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How do states schedule a convention?

If a state legislature wants to propose an amendment to the United States Constitution, it begins the convention process by passing a piece of legislation called an application that indicates its desire to meet with other states at an Article V Convention. This usually takes the form of a joint or concurrent resolution, and does not need the governor's signature. It may optionally include a sunset clause or items of particular interest to the legislature. If the application contains specific topics the legislature wishes to discuss, it may further stipulate that these are the only topics it wants on the table at the convention. This exclusionary language is what differentiates an application for a general convention from one for a limited-subject convention.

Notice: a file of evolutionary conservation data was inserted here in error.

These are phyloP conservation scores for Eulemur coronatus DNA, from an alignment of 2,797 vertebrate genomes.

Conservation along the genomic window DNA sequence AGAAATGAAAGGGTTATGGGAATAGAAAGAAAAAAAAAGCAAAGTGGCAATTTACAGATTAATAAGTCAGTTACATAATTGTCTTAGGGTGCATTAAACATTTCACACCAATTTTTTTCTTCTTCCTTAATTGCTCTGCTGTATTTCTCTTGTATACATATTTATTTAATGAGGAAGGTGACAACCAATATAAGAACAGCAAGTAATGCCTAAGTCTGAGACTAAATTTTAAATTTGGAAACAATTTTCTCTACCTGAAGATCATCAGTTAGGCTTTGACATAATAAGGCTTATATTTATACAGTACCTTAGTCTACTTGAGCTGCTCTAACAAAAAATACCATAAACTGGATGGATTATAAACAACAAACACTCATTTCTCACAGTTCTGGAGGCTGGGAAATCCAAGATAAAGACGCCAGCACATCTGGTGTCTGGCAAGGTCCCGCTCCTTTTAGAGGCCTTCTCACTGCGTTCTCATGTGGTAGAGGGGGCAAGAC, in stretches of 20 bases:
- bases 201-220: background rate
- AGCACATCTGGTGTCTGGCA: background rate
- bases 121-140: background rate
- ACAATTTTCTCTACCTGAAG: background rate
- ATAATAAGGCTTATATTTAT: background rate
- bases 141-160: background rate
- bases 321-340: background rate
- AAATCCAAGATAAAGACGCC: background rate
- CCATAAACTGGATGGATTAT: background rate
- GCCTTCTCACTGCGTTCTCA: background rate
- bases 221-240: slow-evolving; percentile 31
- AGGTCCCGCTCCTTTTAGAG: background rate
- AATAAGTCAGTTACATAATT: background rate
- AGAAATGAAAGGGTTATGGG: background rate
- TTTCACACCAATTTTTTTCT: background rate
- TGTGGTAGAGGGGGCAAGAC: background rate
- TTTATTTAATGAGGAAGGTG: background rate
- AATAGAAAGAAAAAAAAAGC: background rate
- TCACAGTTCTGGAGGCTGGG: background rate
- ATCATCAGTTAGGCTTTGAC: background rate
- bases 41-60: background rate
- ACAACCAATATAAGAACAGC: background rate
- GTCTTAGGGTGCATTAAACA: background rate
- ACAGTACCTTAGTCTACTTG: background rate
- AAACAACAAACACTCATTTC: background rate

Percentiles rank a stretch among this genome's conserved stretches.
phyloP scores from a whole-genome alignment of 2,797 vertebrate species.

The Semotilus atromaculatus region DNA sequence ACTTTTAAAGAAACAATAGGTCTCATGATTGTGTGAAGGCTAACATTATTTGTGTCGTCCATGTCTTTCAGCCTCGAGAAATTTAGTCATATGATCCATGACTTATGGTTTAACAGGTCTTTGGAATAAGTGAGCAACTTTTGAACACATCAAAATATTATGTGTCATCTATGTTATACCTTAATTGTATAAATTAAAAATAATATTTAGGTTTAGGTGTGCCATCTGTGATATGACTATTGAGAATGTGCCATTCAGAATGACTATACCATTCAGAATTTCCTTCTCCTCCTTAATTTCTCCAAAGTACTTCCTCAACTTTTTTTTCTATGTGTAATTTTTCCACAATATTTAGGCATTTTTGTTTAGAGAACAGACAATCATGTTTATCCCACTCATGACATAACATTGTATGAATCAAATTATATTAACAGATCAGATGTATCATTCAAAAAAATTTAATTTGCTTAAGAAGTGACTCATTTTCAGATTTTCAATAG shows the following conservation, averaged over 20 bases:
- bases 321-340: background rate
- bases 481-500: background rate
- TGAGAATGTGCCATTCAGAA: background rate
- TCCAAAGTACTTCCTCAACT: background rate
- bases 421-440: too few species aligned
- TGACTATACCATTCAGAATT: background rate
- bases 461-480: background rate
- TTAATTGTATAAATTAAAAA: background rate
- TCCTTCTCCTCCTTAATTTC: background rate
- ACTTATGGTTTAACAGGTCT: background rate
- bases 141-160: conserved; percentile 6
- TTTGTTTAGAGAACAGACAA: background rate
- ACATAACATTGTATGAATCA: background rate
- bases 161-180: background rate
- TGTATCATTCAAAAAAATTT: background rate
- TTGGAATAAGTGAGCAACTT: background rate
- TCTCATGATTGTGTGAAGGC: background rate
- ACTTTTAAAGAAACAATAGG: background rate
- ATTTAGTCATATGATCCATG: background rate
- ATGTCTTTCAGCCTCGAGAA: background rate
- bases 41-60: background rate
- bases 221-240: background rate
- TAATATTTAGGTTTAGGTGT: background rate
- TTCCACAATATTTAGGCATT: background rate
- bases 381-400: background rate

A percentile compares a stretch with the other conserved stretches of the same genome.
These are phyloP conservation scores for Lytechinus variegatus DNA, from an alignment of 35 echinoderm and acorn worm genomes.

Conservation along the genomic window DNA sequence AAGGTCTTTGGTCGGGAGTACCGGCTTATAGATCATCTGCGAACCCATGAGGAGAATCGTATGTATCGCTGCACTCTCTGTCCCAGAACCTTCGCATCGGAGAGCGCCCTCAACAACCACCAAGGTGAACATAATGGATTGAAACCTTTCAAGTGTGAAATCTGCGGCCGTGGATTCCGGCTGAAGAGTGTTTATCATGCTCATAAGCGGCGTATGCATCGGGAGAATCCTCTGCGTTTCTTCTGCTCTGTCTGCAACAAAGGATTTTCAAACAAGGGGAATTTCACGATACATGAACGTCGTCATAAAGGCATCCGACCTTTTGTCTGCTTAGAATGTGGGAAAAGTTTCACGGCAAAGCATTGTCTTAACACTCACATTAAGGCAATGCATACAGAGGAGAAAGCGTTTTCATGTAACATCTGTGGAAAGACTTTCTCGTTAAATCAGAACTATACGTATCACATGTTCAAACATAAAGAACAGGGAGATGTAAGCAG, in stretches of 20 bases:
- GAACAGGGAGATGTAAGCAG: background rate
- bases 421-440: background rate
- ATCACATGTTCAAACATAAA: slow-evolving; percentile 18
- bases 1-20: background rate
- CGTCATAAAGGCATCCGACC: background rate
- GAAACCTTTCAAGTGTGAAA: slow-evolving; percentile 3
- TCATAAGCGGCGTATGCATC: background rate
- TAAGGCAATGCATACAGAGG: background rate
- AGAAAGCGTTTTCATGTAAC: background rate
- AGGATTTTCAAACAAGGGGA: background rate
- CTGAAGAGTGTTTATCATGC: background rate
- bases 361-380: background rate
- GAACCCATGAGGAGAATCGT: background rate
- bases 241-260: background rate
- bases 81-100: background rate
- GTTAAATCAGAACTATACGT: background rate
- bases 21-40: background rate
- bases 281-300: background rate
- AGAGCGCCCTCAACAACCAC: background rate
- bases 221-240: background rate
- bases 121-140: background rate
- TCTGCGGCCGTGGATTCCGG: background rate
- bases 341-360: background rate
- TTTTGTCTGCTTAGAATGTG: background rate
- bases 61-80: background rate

Each state that passes an application sends it to Congress. When 2/3 of the states have passed an application, Congress must call—or specify the date and location of—the convention.

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